The Congressional Budget Office’s most recent projections of federal debt shows the share of GDP rising in the next decade to 118%. In that scenario, assuming rates at today’s levels and debt issued proportional to amounts outstanding today, nominal GDP would have to grow at 5.37% to keep up.
Much of the recent commentary on the recent rise in longer interest rates has focused on rising supply. Behind that may be concern about the risk of US growth getting behind the pace of rising interest expense.
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The view in rates
OIS forward rates now see less than a 10% chance of another hike from the Fed in November and roughly steady rates through April. The same forwards then anticipate 67 bp of cuts from April to December 2024. This picture has changed very little over the last month. The risk to the market is that sticky inflation keeps the Fed at higher rates for even longer than expected, which would eventually create credit problems for balance sheets funded at floating rates that already are burning cash.
Other key market levels:
- Fed RRP balances closed Friday at $1.15 trillion as the facility continues a sharp October decline, down $406 billion this month. Money market funds continue to move cash out of the RRP and into higher-yielding Treasury bills.
- Setting on 3-month term SOFR traded Friday at 540 bp, roughly unchanged in the last two weeks
- Further out the curve, the 2-year note closed Friday at 5.05%, up 1 bp in the last two weeks. Given the likely Fed path, fair value on the 2-year note is above 5.00%. The 10-year note closed at 4.61%, up 4 bp in the last two weeks. At that yield, the 10-year note looks compelling. Yields should decline toward 4.0% or lower.
- The Treasury yield curve closed Friday afternoon with 2s10s at -44, steeper by 3 bp in the last two weeks. The 5s30s closed Friday at 11 bp, steeper by 2 bp in the last two weeks.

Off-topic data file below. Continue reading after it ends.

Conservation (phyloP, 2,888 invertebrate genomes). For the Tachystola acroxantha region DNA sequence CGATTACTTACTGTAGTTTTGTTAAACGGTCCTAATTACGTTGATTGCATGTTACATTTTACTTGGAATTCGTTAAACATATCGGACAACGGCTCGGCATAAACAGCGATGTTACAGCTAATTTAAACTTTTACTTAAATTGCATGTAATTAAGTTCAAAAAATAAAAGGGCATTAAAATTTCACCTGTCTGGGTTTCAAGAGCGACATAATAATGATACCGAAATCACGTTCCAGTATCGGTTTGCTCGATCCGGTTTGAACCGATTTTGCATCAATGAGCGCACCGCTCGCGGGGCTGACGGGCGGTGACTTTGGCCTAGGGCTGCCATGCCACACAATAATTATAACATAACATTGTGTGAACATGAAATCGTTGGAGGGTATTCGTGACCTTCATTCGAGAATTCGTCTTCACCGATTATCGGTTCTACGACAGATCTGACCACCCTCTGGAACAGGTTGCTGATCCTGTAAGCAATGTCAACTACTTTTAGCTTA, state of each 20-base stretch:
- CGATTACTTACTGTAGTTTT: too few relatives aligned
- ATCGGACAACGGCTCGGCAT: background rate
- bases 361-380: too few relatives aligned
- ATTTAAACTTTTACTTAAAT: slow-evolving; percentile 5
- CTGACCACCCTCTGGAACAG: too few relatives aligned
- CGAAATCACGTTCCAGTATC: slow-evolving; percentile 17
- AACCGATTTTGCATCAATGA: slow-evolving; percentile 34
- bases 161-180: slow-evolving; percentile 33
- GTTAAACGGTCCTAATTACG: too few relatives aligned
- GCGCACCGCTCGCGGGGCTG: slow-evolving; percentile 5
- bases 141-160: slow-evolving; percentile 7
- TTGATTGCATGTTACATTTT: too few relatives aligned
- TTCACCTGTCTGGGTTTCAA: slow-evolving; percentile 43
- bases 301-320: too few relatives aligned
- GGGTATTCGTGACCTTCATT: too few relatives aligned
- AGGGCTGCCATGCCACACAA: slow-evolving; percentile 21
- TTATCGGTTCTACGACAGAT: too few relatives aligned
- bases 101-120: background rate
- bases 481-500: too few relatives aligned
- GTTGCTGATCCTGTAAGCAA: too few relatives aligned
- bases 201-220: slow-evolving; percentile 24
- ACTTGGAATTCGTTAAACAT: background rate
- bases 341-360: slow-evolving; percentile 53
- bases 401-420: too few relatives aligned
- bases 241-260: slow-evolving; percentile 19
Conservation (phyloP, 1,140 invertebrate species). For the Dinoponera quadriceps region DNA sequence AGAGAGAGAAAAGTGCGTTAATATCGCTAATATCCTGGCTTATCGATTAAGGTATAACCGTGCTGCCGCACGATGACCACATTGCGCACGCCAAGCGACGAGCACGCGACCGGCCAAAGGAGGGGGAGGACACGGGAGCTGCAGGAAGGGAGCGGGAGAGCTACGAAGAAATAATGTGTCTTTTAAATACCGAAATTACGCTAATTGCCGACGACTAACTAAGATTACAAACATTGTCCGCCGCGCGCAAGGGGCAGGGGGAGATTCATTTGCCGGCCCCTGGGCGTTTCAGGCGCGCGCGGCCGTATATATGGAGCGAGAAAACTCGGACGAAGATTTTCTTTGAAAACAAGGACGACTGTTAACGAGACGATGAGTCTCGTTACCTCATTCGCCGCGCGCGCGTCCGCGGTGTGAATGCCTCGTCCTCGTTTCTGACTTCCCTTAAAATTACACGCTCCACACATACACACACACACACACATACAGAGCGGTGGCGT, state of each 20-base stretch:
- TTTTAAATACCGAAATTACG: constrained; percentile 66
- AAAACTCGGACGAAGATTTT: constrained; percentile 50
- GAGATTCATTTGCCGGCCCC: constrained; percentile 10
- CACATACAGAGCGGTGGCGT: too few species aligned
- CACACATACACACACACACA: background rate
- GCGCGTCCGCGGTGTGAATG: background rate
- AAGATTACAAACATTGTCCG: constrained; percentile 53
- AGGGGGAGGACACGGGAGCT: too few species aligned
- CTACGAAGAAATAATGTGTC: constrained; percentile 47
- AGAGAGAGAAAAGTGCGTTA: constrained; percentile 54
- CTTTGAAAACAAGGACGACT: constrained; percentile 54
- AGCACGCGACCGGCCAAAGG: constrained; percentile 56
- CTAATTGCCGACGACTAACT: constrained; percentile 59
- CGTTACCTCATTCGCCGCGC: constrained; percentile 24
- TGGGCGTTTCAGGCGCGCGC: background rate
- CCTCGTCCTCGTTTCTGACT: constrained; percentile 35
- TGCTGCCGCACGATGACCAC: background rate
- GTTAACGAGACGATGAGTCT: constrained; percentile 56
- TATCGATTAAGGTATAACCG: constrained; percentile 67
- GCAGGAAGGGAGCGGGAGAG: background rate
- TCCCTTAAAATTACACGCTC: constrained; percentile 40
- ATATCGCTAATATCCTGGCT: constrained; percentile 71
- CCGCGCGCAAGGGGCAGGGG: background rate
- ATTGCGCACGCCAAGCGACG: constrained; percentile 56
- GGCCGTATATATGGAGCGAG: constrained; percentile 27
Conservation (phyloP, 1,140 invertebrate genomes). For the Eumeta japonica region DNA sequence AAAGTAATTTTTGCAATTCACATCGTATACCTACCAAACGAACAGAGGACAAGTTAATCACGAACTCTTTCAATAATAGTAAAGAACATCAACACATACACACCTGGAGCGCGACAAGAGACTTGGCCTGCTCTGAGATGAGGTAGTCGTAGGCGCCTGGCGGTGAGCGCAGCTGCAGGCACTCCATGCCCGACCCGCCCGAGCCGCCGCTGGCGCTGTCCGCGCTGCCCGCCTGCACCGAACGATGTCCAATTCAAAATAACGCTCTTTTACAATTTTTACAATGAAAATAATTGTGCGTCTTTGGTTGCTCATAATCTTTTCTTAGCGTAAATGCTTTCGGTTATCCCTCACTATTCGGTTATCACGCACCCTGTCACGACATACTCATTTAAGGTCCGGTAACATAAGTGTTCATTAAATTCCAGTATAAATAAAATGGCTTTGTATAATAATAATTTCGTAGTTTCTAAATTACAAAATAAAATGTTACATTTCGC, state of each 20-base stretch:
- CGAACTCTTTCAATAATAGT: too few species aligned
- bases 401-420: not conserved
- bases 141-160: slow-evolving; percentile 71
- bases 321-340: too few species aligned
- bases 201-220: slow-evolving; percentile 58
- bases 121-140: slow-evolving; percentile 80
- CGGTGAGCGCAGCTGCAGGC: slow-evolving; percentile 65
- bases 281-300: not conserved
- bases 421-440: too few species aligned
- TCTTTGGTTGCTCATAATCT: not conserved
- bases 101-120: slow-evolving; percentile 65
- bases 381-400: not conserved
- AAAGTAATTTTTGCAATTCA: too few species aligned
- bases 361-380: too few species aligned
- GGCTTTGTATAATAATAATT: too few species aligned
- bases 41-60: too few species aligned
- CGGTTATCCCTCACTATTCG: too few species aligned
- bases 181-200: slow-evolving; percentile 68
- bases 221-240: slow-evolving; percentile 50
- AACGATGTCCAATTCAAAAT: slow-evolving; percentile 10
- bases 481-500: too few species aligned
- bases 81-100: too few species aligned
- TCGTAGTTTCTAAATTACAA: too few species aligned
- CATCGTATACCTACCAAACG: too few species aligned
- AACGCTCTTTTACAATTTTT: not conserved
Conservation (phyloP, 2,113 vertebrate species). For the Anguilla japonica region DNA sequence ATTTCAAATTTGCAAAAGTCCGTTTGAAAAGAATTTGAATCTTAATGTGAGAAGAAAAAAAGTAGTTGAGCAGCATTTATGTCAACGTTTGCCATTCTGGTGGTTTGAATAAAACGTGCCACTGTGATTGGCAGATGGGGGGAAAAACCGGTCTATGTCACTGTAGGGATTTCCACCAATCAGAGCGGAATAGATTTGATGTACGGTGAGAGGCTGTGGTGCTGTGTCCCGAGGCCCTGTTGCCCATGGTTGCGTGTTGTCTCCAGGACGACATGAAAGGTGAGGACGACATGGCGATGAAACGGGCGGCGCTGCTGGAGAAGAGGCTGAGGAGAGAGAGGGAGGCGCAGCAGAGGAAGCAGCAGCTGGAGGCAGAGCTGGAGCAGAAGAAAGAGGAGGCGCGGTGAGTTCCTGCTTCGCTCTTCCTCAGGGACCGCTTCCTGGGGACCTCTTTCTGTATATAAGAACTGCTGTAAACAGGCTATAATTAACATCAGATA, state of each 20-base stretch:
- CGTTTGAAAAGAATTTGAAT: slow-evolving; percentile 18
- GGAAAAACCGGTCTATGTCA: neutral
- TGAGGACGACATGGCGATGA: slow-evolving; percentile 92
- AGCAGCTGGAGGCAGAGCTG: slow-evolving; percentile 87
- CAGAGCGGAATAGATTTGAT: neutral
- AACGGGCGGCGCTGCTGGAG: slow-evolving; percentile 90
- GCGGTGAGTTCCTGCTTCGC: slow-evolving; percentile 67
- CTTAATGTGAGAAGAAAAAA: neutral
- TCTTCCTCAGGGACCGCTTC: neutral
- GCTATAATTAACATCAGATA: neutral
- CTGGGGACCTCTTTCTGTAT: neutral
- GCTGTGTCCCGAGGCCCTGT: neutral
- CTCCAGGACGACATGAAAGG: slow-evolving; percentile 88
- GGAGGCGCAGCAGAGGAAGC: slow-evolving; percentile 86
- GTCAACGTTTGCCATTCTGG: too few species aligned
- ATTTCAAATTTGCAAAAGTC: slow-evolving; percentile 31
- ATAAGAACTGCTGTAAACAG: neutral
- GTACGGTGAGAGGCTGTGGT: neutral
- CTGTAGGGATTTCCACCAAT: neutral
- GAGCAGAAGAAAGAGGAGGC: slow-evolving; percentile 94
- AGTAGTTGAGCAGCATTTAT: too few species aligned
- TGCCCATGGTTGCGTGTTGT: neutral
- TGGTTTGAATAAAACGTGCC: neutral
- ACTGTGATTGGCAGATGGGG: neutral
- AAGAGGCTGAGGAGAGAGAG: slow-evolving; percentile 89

- Breakeven 10-year inflation traded Friday at 234 bp, unchanged in the last two weeks. The 10-year real rate finished the week at 227 bp, up 1 bp in the last two weeks.
The view in spreads
The Bloomberg investment grade cash corporate bond index OAS closed Friday at 154 bp, wider by 3 bp since Columbus Day. Nominal par 30-year MBS spreads to the blend of 5- and 10-year Treasury yields traded Friday at 186 bp, wider by 9 bp in the last two weeks. Par 30-year MBS TOAS closed Friday at 80 bp, wider by 7 bp in the last week. Both nominal and option-adjusted spreads on MBS have been particularly volatile since June and trending wider.
The view in credit
Most investment grade corporate and most consumer balance sheets look relatively well protected against the likely impact of Fed tightening, but a lot will depend on how long rates remain high. Fixed-rate funding largely blunts the impact of higher rates on both those corporate and consumer balance sheets, and healthy stocks of cash and liquid assets allow these balance sheets to absorb a moderate squeeze on income. But other parts of the market funded with floating debt look vulnerable. Leveraged and middle market balance sheets are vulnerable. At this point, mainly ‘B’ and ‘B-‘ loans show clear signs of cash burn. Commercial office real estate looks weak along with its mortgage debt. Credit backing public securities is showing more stress than comparable credit on bank balance sheets. As for the consumer, subprime auto borrowers, among others, are starting to show some cracks with delinquencies rising quickly. The resumption of payments on government student loans in September should add to consumer credit pressure.